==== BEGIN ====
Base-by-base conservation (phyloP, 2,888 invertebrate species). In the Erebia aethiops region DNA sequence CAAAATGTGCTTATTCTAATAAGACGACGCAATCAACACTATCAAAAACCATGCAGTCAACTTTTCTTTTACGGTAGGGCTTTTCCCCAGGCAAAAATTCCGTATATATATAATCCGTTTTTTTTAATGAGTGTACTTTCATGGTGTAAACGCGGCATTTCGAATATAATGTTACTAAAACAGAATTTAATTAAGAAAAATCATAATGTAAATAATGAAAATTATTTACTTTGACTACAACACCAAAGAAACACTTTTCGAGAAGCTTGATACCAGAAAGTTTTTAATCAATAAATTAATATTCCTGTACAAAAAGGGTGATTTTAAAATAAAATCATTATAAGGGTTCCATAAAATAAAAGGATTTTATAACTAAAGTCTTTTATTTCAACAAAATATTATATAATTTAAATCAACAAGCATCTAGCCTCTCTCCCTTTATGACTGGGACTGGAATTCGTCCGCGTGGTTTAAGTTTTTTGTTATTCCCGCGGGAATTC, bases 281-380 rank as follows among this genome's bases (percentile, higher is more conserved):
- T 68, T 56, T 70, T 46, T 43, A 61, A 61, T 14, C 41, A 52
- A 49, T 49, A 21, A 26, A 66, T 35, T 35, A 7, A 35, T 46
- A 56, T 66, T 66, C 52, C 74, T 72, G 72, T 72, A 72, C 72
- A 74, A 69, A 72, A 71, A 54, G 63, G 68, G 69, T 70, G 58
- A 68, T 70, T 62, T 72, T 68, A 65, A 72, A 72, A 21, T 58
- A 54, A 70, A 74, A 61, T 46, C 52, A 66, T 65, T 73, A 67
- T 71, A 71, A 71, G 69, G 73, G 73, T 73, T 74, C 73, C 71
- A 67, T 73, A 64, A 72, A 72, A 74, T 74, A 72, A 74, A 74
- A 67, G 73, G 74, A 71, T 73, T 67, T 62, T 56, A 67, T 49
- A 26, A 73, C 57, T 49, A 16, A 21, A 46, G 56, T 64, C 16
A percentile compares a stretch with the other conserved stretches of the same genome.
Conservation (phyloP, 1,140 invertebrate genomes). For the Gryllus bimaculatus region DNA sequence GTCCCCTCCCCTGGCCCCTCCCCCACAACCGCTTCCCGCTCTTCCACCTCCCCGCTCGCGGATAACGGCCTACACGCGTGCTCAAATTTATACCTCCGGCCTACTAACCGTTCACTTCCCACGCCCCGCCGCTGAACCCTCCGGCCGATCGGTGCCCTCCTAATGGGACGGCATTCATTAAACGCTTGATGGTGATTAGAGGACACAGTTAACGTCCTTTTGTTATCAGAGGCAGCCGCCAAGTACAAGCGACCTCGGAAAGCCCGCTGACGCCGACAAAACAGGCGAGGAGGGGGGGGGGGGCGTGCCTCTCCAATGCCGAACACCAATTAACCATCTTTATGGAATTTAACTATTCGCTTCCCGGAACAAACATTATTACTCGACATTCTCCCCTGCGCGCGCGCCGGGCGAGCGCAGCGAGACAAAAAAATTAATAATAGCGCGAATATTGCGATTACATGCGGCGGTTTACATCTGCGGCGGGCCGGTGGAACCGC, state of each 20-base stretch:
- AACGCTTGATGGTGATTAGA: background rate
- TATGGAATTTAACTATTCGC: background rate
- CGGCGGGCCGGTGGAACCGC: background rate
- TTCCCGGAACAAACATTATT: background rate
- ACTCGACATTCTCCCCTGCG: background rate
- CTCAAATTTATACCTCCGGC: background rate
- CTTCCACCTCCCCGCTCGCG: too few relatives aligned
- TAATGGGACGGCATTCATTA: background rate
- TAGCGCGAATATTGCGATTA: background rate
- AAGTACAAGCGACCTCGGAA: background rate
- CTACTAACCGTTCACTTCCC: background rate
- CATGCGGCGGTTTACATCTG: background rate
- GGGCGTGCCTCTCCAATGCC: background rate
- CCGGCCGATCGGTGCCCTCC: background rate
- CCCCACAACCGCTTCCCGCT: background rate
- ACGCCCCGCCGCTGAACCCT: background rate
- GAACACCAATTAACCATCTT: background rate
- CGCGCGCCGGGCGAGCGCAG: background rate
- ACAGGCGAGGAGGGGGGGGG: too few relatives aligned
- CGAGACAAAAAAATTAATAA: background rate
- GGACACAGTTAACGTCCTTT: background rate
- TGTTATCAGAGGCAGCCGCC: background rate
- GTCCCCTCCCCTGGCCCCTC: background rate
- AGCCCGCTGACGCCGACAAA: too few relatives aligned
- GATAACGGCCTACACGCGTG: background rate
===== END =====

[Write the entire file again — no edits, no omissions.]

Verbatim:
Base-by-base conservation (phyloP, 2,888 invertebrate species). In the Erebia aethiops region DNA sequence CAAAATGTGCTTATTCTAATAAGACGACGCAATCAACACTATCAAAAACCATGCAGTCAACTTTTCTTTTACGGTAGGGCTTTTCCCCAGGCAAAAATTCCGTATATATATAATCCGTTTTTTTTAATGAGTGTACTTTCATGGTGTAAACGCGGCATTTCGAATATAATGTTACTAAAACAGAATTTAATTAAGAAAAATCATAATGTAAATAATGAAAATTATTTACTTTGACTACAACACCAAAGAAACACTTTTCGAGAAGCTTGATACCAGAAAGTTTTTAATCAATAAATTAATATTCCTGTACAAAAAGGGTGATTTTAAAATAAAATCATTATAAGGGTTCCATAAAATAAAAGGATTTTATAACTAAAGTCTTTTATTTCAACAAAATATTATATAATTTAAATCAACAAGCATCTAGCCTCTCTCCCTTTATGACTGGGACTGGAATTCGTCCGCGTGGTTTAAGTTTTTTGTTATTCCCGCGGGAATTC, bases 281-380 rank as follows among this genome's bases (percentile, higher is more conserved):
- T 68, T 56, T 70, T 46, T 43, A 61, A 61, T 14, C 41, A 52
- A 49, T 49, A 21, A 26, A 66, T 35, T 35, A 7, A 35, T 46
- A 56, T 66, T 66, C 52, C 74, T 72, G 72, T 72, A 72, C 72
- A 74, A 69, A 72, A 71, A 54, G 63, G 68, G 69, T 70, G 58
- A 68, T 70, T 62, T 72, T 68, A 65, A 72, A 72, A 21, T 58
- A 54, A 70, A 74, A 61, T 46, C 52, A 66, T 65, T 73, A 67
- T 71, A 71, A 71, G 69, G 73, G 73, T 73, T 74, C 73, C 71
- A 67, T 73, A 64, A 72, A 72, A 74, T 74, A 72, A 74, A 74
- A 67, G 73, G 74, A 71, T 73, T 67, T 62, T 56, A 67, T 49
- A 26, A 73, C 57, T 49, A 16, A 21, A 46, G 56, T 64, C 16
A percentile compares a stretch with the other conserved stretches of the same genome.
Conservation (phyloP, 1,140 invertebrate genomes). For the Gryllus bimaculatus region DNA sequence GTCCCCTCCCCTGGCCCCTCCCCCACAACCGCTTCCCGCTCTTCCACCTCCCCGCTCGCGGATAACGGCCTACACGCGTGCTCAAATTTATACCTCCGGCCTACTAACCGTTCACTTCCCACGCCCCGCCGCTGAACCCTCCGGCCGATCGGTGCCCTCCTAATGGGACGGCATTCATTAAACGCTTGATGGTGATTAGAGGACACAGTTAACGTCCTTTTGTTATCAGAGGCAGCCGCCAAGTACAAGCGACCTCGGAAAGCCCGCTGACGCCGACAAAACAGGCGAGGAGGGGGGGGGGGGCGTGCCTCTCCAATGCCGAACACCAATTAACCATCTTTATGGAATTTAACTATTCGCTTCCCGGAACAAACATTATTACTCGACATTCTCCCCTGCGCGCGCGCCGGGCGAGCGCAGCGAGACAAAAAAATTAATAATAGCGCGAATATTGCGATTACATGCGGCGGTTTACATCTGCGGCGGGCCGGTGGAACCGC, state of each 20-base stretch:
- AACGCTTGATGGTGATTAGA: background rate
- TATGGAATTTAACTATTCGC: background rate
- CGGCGGGCCGGTGGAACCGC: background rate
- TTCCCGGAACAAACATTATT: background rate
- ACTCGACATTCTCCCCTGCG: background rate
- CTCAAATTTATACCTCCGGC: background rate
- CTTCCACCTCCCCGCTCGCG: too few relatives aligned
- TAATGGGACGGCATTCATTA: background rate
- TAGCGCGAATATTGCGATTA: background rate
- AAGTACAAGCGACCTCGGAA: background rate
- CTACTAACCGTTCACTTCCC: background rate
- CATGCGGCGGTTTACATCTG: background rate
- GGGCGTGCCTCTCCAATGCC: background rate
- CCGGCCGATCGGTGCCCTCC: background rate
- CCCCACAACCGCTTCCCGCT: background rate
- ACGCCCCGCCGCTGAACCCT: background rate
- GAACACCAATTAACCATCTT: background rate
- CGCGCGCCGGGCGAGCGCAG: background rate
- ACAGGCGAGGAGGGGGGGGG: too few relatives aligned
- CGAGACAAAAAAATTAATAA: background rate
- GGACACAGTTAACGTCCTTT: background rate
- TGTTATCAGAGGCAGCCGCC: background rate
- GTCCCCTCCCCTGGCCCCTC: background rate
- AGCCCGCTGACGCCGACAAA: too few relatives aligned
- GATAACGGCCTACACGCGTG: background rate